What a great few months the political junky cum television viewer has had, with the endless series of Republican primary debates. Whoever wrote the script really knew what he was doing. The plot: start with a mediocre odds-on champion and then bring on some second-rate challengers. Reality TV was never this good: one week a challenger looks set to run off with the prize, the next he's shunted off to the sidelines and replaced by some other re-run from the nerd pile.

Now I'm not normally given to conspiracy theories. But even for the conspiracy-averse, there's a limit. Are the Republicans really so stupid as to parade their dirty laundry week after week before the American viewer? Who indeed wrote the script? How were the Republicans infiltrated? What's the story behind the story?

Well, who can be sure, but the best way to proceed is to ask, Who benefits? Or, cui bono, as the old Romans used to say, and they knew something about conspiracies. As you watch potential Republican presidents self-immolating on prime-time television, and you consider all the money floating around Washington politics these days, you don't have to be J. Edgar Hoover to know that some heavy, anti-Republican shenanigans were going on behind the scenes.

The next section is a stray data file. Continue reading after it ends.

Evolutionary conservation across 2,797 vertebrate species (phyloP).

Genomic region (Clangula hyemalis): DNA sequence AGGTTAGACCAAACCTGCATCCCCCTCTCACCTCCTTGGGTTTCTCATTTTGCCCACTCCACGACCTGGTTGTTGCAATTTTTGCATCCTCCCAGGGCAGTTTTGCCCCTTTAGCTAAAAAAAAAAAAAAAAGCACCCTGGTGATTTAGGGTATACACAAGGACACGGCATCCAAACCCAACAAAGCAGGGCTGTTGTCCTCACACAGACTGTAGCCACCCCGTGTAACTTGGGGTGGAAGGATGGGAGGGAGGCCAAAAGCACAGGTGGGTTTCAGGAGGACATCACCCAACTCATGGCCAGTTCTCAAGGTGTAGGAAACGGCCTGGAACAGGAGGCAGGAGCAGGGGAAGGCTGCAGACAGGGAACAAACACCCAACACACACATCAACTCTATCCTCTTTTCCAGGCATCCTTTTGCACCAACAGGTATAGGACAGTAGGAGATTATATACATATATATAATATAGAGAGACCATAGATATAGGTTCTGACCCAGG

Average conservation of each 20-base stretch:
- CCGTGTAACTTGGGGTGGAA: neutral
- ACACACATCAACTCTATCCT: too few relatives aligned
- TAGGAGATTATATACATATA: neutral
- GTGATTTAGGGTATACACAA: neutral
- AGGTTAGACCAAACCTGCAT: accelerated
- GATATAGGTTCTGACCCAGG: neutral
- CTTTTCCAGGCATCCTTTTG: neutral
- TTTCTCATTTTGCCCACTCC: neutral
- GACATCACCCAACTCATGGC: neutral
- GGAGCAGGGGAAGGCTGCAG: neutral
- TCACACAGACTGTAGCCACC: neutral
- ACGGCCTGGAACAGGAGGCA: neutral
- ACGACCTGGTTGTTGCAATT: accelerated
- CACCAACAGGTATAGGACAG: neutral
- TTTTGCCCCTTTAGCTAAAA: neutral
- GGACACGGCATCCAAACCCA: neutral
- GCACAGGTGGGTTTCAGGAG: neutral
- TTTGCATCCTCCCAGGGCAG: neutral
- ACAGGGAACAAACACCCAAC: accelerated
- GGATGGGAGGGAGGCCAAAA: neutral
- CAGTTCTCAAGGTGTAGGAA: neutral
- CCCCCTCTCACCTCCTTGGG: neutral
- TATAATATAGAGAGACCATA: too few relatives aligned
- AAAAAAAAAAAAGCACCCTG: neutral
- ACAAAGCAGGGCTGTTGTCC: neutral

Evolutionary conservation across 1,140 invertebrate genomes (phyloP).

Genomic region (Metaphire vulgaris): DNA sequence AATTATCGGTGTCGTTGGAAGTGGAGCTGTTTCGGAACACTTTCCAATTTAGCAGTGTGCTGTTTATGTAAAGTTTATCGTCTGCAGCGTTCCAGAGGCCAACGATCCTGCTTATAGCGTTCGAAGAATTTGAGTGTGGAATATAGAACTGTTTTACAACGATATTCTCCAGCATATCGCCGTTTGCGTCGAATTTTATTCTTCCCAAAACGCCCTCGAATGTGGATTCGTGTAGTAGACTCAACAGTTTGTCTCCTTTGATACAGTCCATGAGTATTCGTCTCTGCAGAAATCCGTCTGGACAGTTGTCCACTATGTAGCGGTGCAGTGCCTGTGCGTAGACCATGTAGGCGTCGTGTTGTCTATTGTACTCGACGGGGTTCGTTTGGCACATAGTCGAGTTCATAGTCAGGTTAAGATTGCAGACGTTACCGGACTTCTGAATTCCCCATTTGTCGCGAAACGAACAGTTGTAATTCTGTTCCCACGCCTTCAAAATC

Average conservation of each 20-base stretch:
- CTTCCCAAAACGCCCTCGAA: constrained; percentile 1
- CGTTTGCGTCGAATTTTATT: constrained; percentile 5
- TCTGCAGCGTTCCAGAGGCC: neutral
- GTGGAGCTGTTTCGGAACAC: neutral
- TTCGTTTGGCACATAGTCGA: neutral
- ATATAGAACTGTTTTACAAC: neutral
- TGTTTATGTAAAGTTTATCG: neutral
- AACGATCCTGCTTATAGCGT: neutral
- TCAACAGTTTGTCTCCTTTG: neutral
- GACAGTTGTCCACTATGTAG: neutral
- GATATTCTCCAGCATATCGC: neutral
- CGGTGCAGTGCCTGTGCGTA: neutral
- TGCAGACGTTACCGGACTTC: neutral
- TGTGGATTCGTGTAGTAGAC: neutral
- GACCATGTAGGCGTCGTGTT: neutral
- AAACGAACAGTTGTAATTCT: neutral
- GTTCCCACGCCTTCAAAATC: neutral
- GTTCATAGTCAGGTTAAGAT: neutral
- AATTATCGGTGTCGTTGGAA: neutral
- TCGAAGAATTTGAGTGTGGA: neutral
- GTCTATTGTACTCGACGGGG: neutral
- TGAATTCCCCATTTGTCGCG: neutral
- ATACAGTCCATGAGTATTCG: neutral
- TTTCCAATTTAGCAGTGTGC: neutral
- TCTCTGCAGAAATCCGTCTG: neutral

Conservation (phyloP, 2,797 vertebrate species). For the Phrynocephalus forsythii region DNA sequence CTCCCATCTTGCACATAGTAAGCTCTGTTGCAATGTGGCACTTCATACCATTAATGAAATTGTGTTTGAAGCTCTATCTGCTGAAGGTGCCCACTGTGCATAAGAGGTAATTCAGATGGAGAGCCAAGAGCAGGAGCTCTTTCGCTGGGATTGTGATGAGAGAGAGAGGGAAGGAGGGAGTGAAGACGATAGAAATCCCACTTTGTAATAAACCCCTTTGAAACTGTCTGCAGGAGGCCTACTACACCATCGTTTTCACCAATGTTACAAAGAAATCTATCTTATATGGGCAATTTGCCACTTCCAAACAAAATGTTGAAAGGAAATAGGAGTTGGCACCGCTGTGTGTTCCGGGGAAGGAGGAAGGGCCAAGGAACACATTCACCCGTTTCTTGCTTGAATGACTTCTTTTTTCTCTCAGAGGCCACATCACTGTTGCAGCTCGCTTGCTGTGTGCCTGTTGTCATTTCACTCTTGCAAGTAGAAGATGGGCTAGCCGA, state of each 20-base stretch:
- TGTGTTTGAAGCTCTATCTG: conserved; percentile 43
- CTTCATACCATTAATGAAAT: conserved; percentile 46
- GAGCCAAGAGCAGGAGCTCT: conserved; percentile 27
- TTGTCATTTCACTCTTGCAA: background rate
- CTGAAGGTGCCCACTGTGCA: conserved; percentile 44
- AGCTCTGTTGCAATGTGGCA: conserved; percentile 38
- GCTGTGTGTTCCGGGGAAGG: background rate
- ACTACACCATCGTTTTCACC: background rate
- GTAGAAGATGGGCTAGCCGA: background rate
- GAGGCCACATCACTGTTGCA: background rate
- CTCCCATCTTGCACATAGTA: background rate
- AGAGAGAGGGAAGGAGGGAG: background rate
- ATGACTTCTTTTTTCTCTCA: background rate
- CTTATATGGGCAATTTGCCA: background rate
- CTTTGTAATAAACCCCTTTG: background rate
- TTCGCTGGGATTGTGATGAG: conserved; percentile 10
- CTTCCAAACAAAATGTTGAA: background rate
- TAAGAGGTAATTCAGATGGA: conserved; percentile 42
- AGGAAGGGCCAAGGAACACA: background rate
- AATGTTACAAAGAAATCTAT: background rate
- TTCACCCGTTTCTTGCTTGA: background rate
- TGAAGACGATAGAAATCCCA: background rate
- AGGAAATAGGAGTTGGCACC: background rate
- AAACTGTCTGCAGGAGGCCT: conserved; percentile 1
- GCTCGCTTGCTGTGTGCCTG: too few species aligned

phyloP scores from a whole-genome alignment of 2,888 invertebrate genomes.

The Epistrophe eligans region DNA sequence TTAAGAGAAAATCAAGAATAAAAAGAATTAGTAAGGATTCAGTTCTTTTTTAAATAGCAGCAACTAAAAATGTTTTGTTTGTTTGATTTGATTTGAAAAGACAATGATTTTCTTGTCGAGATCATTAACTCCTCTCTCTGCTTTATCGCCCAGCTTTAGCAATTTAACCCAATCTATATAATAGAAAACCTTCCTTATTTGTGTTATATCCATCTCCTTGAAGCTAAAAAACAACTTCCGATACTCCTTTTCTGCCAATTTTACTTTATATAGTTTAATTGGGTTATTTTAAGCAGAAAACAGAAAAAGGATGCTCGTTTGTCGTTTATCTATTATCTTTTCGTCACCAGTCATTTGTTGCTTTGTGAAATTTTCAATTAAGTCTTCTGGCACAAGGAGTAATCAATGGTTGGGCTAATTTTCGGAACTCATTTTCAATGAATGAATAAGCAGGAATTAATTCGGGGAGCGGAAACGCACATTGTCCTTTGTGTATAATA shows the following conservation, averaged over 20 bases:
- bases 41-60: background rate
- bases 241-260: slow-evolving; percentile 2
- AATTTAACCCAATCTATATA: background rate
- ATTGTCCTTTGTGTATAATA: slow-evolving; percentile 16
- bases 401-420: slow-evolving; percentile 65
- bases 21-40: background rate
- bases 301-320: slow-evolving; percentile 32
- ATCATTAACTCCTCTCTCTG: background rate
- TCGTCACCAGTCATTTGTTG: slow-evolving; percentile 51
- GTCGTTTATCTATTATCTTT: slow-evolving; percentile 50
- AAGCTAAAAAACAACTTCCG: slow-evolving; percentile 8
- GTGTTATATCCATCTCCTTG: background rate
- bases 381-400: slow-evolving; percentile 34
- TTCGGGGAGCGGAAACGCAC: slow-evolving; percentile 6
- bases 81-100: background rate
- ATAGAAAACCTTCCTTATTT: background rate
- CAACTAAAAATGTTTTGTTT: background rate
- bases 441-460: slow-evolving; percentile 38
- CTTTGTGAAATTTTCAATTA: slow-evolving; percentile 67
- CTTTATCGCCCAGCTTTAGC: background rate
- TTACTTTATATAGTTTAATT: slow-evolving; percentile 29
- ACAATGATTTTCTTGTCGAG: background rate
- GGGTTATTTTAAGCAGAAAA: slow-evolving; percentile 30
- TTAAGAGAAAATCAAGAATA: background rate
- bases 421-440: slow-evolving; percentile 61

Behind the scenes? Way behind - at the White House itself. Don't ask here for an exact diagram of how it all worked and who was paid off on the Republican side. I only know the results. And here they are:

President Obama is entering the election year with unemployment stuck between 8 and 9% for virtually his entire presidency, which as all political pundits have pointed out is a sure-fire ticket out of the Oval Office. Add in the vilification he's faced, as America's first black president, from the far right ("he's a Muslim," "worse, he's a socialist," "who cares, he wasn't even born in the States") - and things looked even bleaker.

Until someone in the White House came up with the idea of staging a series of televised Republican debates. Nixon's Watergate conspirators had nothing on this anonymous genius. The liberal television networks naturally thought it a great idea, and even Fox was unwittingly pulled into the plot at one point. And what did you end up with?

The front-runner, Mitt Romney, once moderate enough to be governor of Massachusetts but now stuck in an increasingly right-wing Republican Party, pursues his self-contradictory "I'll-say-whatever-you-want" persona with a vengeance.

It's unfair to focus on Romney merely as flip-flopper par excellence - what television has hit us between the eyes with is his wooden, programmed personality: the silly grin affixed to his face whether he's being attacked or praised (watching his expression, you're never sure he knows which is which); his flashing eyes (is he on uppers?); his rote repetition of his success in business, his success in the Olympics, his "I believe in America." He's more programmed than the Manchurian candidate.